Gig economy

There’s an arts uprising going on in Liverpool with La Violette Società, where the acts get equal billing and a fair share of the take

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Some people love massive gigs – sold-out stadiums, thousands singing along to a globally-known star, the feeling that you’re part of a massive shared experience.

Some of us don’t. Many of us don’t really have the option, with mega-gig tickets now costing eye-watering amounts. A good thing then that organisations like Liverpool’s La Violette Società are out there, bringing affordable, accessible art to the people of their city, and supporting artists with something to say.

Held every two months, on a Tuesday night just before payday, it’s now a fixture for a loyal following of Liverpool gig-goers, with 130 punters turning up each time.

The event was first held in 2016, put on by Violette Records, a record label set up in 2013 by Michael Head, along with Matt Lockett and Paris-based artist Pascal Blua, primarily as a sustainable vehicle to release Head’s music. Formerly the frontman of The Pale Fountains and Shack, Head was once described on an NME cover as “our greatest songwriter”.

The goal with Società – called the Social by the team – was to be a regular live event with a difference, ripping up the “small band, medium-sized band, headliner” format. The principle is equal billing and share of the take, along with there being no set format – meaning spoken word and poetry along with music. Oh, and emphatically – no guest list.

Lockett says: “Our approach and motivation is focused on the art, the artist and the audience. We’ve never been in it for any other reason. We’re not naïve – we have a shrewd understanding of how the world shifts and how money brings options. I can’t speak for other promoters and what their motivations are, but we talk to artists and our approach doesn’t seem to be typical. Neglecting the talent is unsustainable.”

Colleague PJ Smith concurs. “The idea seemed simple, logical, equitable and different – audiences would come to see act A, leave the venue talking about act B,  armed with a book or t-shirt by act C.”

The first show was held at the Buyers Club. Gigs have since been at Shipping Forecast, the Magnet and 24 Kitchen Street before arriving at current base Studio2 at Parr Street.

Smith says: “The set-up was perfect for what we wanted to do – chairs, tables, couches and candles, a separate soundproof bar and a great sound engineer, Morgan.

“The staff are really helpful and it feels intimate without being too packed. We could fit more in but 130 is busy but comfortable.”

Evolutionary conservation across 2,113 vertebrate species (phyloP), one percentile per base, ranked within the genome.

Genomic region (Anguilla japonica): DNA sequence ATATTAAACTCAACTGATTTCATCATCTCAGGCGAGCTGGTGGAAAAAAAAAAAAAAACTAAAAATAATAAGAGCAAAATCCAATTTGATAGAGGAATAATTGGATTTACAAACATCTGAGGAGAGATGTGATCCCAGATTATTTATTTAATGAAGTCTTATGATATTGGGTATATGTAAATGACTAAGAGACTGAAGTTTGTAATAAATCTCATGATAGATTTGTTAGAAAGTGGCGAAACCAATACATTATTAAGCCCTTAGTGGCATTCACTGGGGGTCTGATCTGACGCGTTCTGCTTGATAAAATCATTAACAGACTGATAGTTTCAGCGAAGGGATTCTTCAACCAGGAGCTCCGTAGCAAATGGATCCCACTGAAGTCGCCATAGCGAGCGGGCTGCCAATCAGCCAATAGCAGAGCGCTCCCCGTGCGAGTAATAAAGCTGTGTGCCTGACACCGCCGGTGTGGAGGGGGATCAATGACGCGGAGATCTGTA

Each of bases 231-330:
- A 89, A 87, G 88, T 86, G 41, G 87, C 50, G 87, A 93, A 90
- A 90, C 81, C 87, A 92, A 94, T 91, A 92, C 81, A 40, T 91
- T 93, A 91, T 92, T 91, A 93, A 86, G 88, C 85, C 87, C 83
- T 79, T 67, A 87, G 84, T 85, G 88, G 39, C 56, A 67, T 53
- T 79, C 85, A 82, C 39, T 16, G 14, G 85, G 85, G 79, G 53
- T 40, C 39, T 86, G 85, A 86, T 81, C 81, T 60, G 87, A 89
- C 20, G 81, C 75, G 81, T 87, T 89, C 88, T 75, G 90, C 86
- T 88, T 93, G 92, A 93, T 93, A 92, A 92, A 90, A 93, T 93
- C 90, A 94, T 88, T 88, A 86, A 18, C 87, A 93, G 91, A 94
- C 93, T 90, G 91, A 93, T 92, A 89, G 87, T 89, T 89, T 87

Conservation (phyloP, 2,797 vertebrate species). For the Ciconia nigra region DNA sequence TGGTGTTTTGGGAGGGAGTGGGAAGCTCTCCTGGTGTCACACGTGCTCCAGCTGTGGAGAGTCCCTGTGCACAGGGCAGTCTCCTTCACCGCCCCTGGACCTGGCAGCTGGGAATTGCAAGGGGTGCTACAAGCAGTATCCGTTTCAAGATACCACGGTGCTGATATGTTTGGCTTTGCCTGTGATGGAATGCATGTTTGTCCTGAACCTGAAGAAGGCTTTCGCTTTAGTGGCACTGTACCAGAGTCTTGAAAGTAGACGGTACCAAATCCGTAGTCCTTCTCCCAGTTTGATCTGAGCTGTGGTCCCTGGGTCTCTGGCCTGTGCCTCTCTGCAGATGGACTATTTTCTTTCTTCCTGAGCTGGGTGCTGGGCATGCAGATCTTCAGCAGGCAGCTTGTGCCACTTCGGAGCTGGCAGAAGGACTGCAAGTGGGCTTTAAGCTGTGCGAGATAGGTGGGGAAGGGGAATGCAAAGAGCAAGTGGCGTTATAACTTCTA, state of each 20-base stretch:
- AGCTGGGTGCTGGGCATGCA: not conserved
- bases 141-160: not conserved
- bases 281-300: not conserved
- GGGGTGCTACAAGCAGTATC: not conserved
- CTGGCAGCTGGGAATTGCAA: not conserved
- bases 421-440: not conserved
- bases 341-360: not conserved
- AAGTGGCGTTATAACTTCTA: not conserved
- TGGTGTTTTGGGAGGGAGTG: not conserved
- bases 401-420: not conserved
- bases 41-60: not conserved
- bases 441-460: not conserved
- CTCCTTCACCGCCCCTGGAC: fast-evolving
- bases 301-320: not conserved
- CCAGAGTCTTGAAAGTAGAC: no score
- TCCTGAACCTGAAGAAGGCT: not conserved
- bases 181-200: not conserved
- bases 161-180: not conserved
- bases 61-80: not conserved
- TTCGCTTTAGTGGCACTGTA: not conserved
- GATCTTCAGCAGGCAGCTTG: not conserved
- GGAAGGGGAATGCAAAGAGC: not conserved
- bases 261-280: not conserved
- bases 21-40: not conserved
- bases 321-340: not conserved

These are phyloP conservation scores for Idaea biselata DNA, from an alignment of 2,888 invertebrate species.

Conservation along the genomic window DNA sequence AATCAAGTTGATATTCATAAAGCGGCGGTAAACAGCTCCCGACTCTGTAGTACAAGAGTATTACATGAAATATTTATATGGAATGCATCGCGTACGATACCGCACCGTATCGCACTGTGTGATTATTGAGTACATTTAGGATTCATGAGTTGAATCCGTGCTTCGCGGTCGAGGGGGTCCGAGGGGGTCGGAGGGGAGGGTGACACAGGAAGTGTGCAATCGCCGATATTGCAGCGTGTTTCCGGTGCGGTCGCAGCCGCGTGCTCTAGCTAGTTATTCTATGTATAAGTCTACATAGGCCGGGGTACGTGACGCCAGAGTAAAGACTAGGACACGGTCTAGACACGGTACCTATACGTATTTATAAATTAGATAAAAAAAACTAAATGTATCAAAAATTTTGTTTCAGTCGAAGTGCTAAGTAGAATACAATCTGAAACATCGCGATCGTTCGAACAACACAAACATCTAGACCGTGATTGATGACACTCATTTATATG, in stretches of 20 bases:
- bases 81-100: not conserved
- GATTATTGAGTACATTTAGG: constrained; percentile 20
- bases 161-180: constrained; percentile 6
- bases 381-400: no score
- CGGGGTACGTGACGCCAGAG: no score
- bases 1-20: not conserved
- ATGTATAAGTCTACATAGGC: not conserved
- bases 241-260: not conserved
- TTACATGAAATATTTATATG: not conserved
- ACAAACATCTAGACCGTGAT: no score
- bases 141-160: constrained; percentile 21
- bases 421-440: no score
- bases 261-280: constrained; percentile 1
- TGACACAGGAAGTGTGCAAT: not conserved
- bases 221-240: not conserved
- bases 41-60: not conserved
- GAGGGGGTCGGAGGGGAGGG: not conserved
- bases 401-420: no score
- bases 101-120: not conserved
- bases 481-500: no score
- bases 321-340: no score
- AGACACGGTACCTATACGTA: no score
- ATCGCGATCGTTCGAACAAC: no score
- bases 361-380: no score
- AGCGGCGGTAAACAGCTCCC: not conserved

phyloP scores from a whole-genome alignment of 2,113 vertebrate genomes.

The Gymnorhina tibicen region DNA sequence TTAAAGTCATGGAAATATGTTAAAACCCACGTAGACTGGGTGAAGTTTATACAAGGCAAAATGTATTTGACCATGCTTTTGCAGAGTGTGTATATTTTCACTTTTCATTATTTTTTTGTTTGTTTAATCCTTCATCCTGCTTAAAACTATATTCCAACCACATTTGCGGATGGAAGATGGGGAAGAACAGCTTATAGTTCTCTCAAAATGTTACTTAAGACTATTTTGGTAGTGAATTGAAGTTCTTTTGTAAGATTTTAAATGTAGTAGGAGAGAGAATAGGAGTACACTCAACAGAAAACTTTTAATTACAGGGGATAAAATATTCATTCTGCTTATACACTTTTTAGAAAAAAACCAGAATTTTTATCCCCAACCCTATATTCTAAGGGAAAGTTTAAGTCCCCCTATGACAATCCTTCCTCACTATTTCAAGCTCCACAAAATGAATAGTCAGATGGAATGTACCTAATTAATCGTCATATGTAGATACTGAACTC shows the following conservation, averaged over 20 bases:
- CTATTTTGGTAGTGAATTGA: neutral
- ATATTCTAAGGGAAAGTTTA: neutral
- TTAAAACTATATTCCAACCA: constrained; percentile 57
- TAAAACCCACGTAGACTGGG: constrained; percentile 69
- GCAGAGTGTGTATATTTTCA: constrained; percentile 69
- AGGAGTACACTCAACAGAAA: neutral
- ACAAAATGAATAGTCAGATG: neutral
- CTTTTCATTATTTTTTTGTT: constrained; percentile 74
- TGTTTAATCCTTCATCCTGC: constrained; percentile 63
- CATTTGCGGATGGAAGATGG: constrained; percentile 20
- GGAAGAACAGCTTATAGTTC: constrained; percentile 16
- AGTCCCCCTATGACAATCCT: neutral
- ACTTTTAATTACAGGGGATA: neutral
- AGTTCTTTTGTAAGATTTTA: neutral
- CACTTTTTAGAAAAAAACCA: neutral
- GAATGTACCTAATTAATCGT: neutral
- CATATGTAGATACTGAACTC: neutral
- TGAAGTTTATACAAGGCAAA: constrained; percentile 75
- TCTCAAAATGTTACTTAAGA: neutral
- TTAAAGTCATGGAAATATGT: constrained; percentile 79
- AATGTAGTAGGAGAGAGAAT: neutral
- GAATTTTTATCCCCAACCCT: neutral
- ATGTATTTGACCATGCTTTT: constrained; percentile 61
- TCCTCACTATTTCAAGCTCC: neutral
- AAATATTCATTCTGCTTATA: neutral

It didn’t fly straight away. Smith says: “Initially ticket sales weren’t great – we were close to packing it in. Booking one of my favourite songwriters, Carwyn Ellis, and have less than 20 people turn up was a bit demoralising. Then, and we wish we knew how, attendances started to increase. Our last eight events have completely sold out in advance.

“I think people like regularity and they’ve grown to trust us now. I know loads of people who buy tickets without having heard of anyone on the bill.”

Twenty-two gigs have now been held, including London, Glasgow and St Ives for one-offs.

Another thing that sets the Social apart is its suspended ticket policy, allowing those who can spare a fiver to buy a ticket online for someone less fortunate.

The suspended tickets have helped recent gigs sell out, with community groups and individuals benefiting. All this helps provide the sort of positive, supportive and friendly vibe you’ll struggle to find in a big arena.

Lockett says that whatever the price of a gig is, some people will find themselves excluded. “Their priorities are such that they just don’t have that spare cash available to enjoy live music or the arts.

“It is more important to us that our events are inclusive, and access to disposable income shouldn’t be a barrier. We’re not socialists and we’re not a charity – we’re just into mutual respect and inclusivity.”

Multi-instrumentalist Neil Grant, aka Lo Five, has performed at the Social and attended as a punter. He says: “It feels like the artist’s main considerations and the quality of the evening have been taken into consideration before profits or ego-stroking. It’s run pretty much as a co-operative, everyone has equal billing, all profits are shared equally after running costs are covered – plus, it’s about showcasing excellent local music for a discerning audience.